“Grace will always favor the prepared mind.”
Richard Rohr: Breathing Under Water
Yes. You are correct. This is the second week of pondering the same statement by Richard Rohr. I continue to move with Step 6 from AA: “Were entirely ready to have God remove all these defects of character”. The movement this week has been inspired from a couple different sources.
First, there has been the daily practice of the work of recovery. More specifically, this has involved an expansion of this practice, especially meditation. I continue to be amazed at my seemingly feeble efforts to pray and meditate. No, I’m not amazed at my efforts. Rather, I am amazed at God’s persistent response to my intent rather than my efforts. Yet I digress.
This reflects my frustrations expressed last week regarding the question of which is more important, my efforts or my intent? OR, God’s response. DUH! God’s responsiveness is always a source of amazing grace. Yet, my efforts, however weak or inadequate from my perspective, remain a necessary responsibility.
Often, I approach my responsibility as a necessary burden. Why? Week after week I share the growing examples of the amazing grace of my recovery, my sobriety, my blessed circle of support, and my sobriety, AND my sobriety. Why should the work of my sobriety seem like such a burden when the evidence of grace is so apparent? Purpose, marriage, family, friends….. I can fill volumes with the evidence of God’s love and grace. Yet I am burdened by my responsibilities of my transformation. If I were my God, I’d grab me by the throat and shake me senseless. Then I would try to open my eyes to the reality of love and grace. Pitiful! Sometimes I’m just plain pitiful.
Greg. STOP THIS CRAP!
STOP THIS CRAP.
Pause. Deep breath. Connect.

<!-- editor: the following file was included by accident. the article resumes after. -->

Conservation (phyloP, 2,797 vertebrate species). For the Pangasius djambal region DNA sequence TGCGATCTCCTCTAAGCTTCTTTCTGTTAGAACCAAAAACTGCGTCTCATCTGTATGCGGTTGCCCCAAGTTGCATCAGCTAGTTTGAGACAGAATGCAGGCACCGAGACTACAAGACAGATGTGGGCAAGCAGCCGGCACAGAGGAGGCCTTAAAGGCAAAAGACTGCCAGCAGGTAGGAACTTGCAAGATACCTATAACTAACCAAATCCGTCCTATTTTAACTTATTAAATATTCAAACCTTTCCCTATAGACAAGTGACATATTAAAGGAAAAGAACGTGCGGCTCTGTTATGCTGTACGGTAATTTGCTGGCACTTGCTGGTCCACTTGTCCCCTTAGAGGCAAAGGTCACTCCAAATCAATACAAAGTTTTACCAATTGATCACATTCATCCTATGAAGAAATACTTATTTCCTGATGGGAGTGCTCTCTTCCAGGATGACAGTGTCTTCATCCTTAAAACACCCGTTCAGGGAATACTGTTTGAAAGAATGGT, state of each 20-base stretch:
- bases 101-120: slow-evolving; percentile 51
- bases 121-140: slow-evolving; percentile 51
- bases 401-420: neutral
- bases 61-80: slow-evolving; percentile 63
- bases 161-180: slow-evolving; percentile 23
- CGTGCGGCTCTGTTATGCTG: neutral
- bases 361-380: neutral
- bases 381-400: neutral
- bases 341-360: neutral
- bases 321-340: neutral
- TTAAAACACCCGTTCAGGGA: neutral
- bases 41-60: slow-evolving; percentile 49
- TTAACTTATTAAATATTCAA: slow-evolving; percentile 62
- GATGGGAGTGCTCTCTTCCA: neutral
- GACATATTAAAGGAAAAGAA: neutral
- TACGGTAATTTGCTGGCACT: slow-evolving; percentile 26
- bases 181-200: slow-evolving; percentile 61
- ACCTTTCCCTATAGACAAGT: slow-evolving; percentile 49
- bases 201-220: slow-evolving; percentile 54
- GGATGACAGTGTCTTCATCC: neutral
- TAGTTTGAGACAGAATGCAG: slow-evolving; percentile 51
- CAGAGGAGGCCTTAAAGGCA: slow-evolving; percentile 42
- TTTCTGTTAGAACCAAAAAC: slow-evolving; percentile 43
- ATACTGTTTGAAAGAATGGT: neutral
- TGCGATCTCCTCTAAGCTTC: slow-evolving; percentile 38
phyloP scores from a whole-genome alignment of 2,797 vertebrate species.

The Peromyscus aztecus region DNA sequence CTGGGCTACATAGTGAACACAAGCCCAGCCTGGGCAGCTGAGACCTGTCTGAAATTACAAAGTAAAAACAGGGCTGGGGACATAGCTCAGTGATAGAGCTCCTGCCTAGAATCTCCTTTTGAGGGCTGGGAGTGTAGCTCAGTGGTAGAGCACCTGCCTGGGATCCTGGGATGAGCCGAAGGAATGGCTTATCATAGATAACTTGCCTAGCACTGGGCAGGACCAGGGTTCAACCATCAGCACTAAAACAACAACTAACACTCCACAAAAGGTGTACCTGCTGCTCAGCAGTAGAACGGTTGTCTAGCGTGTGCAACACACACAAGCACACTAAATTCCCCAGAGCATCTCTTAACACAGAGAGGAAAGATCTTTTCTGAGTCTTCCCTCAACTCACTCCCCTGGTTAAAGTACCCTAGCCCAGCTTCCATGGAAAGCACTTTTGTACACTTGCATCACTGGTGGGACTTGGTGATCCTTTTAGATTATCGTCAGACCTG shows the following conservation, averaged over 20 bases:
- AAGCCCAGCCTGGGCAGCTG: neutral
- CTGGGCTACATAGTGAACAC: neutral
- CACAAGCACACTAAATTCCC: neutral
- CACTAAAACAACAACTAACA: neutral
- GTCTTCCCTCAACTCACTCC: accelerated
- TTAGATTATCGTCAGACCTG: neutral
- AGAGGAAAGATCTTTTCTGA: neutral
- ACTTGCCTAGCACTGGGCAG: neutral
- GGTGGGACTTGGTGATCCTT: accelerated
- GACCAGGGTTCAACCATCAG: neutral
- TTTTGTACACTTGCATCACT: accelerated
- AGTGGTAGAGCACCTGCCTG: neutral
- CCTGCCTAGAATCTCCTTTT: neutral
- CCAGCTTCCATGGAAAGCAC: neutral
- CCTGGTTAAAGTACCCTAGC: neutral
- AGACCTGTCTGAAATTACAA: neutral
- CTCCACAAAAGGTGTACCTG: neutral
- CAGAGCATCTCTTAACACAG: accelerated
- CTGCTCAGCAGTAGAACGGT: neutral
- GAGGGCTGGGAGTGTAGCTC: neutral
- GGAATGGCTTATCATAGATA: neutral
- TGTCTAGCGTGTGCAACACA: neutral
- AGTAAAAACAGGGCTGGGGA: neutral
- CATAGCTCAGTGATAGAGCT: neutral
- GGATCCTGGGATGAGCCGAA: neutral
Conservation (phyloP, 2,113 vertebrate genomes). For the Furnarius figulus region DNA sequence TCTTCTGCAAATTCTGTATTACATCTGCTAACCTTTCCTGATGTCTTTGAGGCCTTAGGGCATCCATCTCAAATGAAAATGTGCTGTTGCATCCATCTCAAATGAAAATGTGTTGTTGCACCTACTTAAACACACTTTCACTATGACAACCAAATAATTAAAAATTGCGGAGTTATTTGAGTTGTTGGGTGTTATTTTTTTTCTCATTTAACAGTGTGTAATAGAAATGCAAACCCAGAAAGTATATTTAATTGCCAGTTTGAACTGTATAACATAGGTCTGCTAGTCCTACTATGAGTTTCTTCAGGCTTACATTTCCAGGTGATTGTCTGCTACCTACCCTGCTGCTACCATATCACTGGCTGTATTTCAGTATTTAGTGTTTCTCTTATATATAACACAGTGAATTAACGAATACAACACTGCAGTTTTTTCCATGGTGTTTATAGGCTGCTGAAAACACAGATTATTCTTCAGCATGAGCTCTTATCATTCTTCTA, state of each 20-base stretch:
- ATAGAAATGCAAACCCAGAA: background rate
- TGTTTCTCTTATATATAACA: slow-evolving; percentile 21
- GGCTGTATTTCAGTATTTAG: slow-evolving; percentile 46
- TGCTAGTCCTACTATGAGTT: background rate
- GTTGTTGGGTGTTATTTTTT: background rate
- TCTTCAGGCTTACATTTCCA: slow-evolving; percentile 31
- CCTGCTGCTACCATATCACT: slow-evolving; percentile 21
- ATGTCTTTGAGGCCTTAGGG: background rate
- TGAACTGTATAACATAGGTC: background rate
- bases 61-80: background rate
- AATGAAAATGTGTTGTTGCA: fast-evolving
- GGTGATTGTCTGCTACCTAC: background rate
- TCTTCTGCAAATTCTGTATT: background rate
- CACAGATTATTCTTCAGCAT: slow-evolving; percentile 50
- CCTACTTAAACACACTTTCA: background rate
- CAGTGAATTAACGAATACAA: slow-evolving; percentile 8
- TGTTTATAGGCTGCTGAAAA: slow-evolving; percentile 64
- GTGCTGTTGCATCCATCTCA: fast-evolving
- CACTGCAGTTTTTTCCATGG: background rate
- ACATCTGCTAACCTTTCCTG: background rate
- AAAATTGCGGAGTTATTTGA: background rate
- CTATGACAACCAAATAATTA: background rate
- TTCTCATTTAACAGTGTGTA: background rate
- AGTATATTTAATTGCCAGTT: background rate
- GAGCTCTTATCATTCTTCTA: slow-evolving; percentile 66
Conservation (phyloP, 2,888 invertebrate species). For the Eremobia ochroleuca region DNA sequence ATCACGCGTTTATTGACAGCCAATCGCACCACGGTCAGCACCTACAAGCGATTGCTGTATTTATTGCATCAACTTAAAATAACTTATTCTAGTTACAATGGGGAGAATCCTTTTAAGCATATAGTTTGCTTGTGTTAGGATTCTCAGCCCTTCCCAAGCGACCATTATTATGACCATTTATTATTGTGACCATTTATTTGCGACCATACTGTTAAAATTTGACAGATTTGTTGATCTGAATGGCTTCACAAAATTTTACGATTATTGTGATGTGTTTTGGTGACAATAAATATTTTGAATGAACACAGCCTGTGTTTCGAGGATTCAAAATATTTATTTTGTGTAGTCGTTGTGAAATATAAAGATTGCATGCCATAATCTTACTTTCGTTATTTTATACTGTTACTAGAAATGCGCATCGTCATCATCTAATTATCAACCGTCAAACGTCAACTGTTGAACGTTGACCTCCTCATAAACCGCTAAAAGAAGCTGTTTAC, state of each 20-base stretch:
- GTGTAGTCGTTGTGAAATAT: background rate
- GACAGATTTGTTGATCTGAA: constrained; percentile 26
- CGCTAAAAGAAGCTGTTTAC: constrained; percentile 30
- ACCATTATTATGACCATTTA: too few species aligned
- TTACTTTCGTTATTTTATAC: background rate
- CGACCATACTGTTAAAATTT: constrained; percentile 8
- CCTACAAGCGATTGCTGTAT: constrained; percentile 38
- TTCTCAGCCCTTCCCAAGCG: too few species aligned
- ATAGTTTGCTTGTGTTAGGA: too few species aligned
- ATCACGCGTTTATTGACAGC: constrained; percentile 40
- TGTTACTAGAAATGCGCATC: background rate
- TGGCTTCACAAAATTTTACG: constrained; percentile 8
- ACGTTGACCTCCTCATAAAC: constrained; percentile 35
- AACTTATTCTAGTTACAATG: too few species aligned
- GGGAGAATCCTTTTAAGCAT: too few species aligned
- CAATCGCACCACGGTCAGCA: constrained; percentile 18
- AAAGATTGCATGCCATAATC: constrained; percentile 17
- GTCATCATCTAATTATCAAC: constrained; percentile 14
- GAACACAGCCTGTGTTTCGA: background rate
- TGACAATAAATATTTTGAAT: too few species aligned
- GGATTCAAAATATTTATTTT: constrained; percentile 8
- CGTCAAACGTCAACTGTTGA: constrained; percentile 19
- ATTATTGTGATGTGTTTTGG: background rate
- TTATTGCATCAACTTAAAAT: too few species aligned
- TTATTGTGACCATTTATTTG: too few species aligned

God accepts me as is. I need to continue to rest with this reality. (another heavy breath)
Second, there is the daily practice of my recovery. (Yes, I did repeat myself)
I spent this weekend in study of the practice of recovery. The emphasis was yoga, relaxation, and meditation. In other words, the emphasis was on the preparation of my mind. Most of what I heard and practiced was stuff I already know. YET, there was a freshness to it all. There was a rejuvenation of Spirit that filled the space of my soul.
Here is a brief summary:
The practice of centering and stillness allows me to enter within while leaving the external distractions in another place.
The practice of grounding stabilizes my body, mind and soul. I am offered a place of safety to be held in grace. It is a place to return should I lose my ground.
A steady posture offers me a place of security and confidence. From here, I can move beyond the self-imposed limits I impose on transformation.
Ease of posture offers me a sense of confidence. This expands the task to a sense of adventure with hope in the reality of my sobriety.
Awareness renews the openness to continue the journey of sobriety, and the opportunity to expand life beyond my humanity.
All of this is the preparation of the mind to celebrate the grace of humanity while entering into the Divinity within. Energy moves, renews, evolves, and…… I don’t know how to put to words the fullness of the experience.
I do know that there is an ongoing practice of preparing the mind. We do it with every meeting. We do it with every practice. We do it with every act of love, forgiveness and encouragement we give each other. We do this….. this stuff of sobriety. We need each other to keep doing this in our own individual ways.
The result is always the same, but new. We share gratitude. We share hope. We share serenity. We share courage. We share wisdom.
We share the time beside restful waters.